Your 2020 German taxes: what to watch for

Thanks to corona, Germany has come up with some new tax rules - and laxer deadlines.

Play it smart and your can save on your 2020 taxes.
Play it smart and your can save on your 2020 taxes.dpaMonika Skolimowska

Berlin-Thanks to the pandemic, taxpayers can expect new rules and allowances while filing their 2020 German tax return - which ultimately could save them some money. 

The filing deadline this year is 31 July. Because that's a Saturday, the Finanzamt is giving people until 2 August to get everything submitted.

For those who use a tax advisor, the deadline is the end of February 2022.

Since a lot of people received short-time allowance (Kurzarbeitergeld) in 2020, more employees are obliged to file a tax return than usual. Anyone who received more than €410 in "wage replacement benefits" has to file. Parental and unemployment benefits also count as "wage replacement benefits".

Here's what else you need to know:

Higher tax-exempt amounts
  • The basic allowance has increased from €9,168 to €9,408 - meaning gross earnings up to €9,408 are tax-free. The child tax allowance has gone up by €192 to €7,812 per kid, up from €7,620 in 2019.
  • Single parents with at least one child living with them will benefit from an additional allowance of €4,008 for 2020 (up from €1,908). "For each additional child, the allowance increases by €240," says Jana Bauer of the Federal Association of Income Tax Assistance Associations (BVL).
"Home office" allowance
  • People who had to work from home in 2020 due to the pandemic can claim the new "home office" allowance. For each day they worked from home, taxpayers can claim €5 as income-related expenses - up to €600 per year.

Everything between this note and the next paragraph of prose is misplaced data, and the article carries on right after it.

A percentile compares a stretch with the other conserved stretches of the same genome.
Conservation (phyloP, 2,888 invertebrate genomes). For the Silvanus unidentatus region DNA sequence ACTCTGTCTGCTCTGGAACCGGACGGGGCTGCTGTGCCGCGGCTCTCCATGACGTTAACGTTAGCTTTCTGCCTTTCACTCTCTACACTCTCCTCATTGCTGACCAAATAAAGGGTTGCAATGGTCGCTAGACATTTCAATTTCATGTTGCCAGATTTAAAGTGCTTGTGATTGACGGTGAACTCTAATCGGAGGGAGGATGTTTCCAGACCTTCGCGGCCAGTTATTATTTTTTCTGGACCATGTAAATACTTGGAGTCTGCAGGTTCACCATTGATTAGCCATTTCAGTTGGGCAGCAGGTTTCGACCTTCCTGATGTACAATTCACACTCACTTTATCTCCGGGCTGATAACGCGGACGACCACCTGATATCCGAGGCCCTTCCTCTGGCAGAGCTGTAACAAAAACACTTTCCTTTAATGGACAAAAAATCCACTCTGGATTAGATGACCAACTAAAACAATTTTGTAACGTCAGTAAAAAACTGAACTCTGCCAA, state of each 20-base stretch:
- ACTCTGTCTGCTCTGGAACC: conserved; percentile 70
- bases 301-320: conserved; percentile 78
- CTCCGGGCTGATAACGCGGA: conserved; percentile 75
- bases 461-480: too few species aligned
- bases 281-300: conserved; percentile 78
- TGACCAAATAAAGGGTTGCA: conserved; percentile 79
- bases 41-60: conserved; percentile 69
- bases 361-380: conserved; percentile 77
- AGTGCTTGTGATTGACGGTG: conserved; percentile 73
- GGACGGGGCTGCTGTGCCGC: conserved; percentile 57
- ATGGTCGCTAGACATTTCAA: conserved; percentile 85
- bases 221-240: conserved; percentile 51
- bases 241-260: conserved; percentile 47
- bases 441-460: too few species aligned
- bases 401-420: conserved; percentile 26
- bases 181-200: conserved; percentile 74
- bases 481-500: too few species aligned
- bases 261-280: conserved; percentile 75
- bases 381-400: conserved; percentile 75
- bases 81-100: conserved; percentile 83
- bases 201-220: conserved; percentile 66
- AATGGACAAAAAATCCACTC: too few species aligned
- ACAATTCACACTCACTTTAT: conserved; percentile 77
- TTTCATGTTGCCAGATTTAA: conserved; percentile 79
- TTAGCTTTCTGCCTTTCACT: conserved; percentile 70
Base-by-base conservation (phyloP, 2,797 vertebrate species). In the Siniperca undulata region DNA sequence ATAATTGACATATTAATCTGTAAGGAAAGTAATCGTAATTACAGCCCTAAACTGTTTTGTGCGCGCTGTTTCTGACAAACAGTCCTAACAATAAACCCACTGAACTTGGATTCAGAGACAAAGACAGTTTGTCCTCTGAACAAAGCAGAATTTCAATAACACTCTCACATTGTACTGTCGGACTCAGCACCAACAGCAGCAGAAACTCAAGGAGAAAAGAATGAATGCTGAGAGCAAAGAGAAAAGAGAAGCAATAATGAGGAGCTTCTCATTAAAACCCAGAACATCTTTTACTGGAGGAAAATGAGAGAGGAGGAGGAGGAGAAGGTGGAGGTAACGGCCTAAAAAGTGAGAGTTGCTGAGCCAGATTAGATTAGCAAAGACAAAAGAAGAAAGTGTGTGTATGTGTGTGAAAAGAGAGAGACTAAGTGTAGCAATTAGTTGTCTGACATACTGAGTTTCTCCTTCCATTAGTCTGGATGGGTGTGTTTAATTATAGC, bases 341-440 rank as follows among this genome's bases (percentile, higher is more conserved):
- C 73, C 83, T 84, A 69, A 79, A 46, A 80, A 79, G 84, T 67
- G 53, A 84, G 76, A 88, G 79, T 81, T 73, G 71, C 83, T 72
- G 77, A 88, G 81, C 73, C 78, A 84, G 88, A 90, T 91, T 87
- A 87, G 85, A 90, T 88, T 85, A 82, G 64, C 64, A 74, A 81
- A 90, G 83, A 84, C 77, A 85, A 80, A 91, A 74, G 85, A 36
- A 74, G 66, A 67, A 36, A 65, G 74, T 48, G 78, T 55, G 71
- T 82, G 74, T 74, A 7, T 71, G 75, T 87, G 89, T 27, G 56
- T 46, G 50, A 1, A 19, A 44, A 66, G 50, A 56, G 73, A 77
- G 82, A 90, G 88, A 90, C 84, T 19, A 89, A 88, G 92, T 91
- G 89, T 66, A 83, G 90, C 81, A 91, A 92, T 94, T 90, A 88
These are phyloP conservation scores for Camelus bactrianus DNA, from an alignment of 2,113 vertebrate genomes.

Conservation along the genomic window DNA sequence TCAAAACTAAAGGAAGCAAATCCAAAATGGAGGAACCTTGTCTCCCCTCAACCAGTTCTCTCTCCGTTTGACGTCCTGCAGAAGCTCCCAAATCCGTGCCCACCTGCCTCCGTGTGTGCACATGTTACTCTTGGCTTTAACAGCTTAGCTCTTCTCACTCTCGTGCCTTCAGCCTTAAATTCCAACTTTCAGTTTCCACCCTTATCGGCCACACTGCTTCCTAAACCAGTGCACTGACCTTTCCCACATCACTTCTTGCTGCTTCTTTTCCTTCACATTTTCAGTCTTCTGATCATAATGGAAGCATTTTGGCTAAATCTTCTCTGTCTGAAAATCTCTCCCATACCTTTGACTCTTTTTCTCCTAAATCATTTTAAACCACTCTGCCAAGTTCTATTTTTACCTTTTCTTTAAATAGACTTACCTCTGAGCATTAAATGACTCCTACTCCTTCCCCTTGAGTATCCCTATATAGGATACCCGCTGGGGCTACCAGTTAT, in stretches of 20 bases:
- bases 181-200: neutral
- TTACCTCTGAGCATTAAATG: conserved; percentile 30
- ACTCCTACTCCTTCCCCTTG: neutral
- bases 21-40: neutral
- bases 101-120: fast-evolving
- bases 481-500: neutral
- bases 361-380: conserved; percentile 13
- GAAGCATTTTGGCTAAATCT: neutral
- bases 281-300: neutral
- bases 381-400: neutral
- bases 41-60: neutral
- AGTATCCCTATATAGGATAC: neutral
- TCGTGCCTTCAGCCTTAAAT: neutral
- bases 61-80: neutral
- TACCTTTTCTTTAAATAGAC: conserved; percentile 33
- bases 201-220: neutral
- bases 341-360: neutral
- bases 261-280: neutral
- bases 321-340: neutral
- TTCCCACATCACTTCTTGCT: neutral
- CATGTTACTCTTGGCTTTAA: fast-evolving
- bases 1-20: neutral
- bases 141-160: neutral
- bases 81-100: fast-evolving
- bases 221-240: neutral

• There's a catch. The "home office" allowance does not come on top of the standard €1,000 allowance for income-related expenses aka the Werbungskostenpauschbetrag. So only people with income-related expenses above €1,000 per year can actually benefit from the "home office" bonus.
  • Similarly, you can't claim the "commuter's allowance" on days that you worked at home. 
  • "A daily €5 home office allowance may only be claimed if you worked exclusively from home on that day," says BVL Managing Director Uwe Rauhöft. And if you travelled to work just to pick up mail you can't claim the €5 home office allowance on that day but can claim the commuter allowance for the trip.
Short-time work allowance
  • People who received short-time work allowance (Kurzarbeitergeld) in 2020 do not have to pay taxes on it. However, the short-time allowance is subject to the progression proviso. This means that the tax rate for other income goes up. "Often this will ultimately result in a tax refund, as too much tax was deducted from the salary," says Klocke.
  • In some cases, however, an additional tax payment could be possible - for example, if the employee has worked fewer hours per week than normal and his or her salary has been supplemented with the short-time work allowance. "In this case, it makes sense to set aside money for an additional tax payment," Klocke recommends.
Other allowances
  • Since 1 March 2020, taxpayers have been able to claim a higher allowance for moving expenses. The lump sum increased to €820 for singles (up from €811), and to €1,639 for married couples or single parents (previously €1,622).
  • Business travellers can deduct higher daily meal expenses for work-related trips. Those who travelled more than eight hours in a day on business can claim €14 per day in their tax return (up from €12). If a business trip lasted at least 24 hours, €28 can be claimed.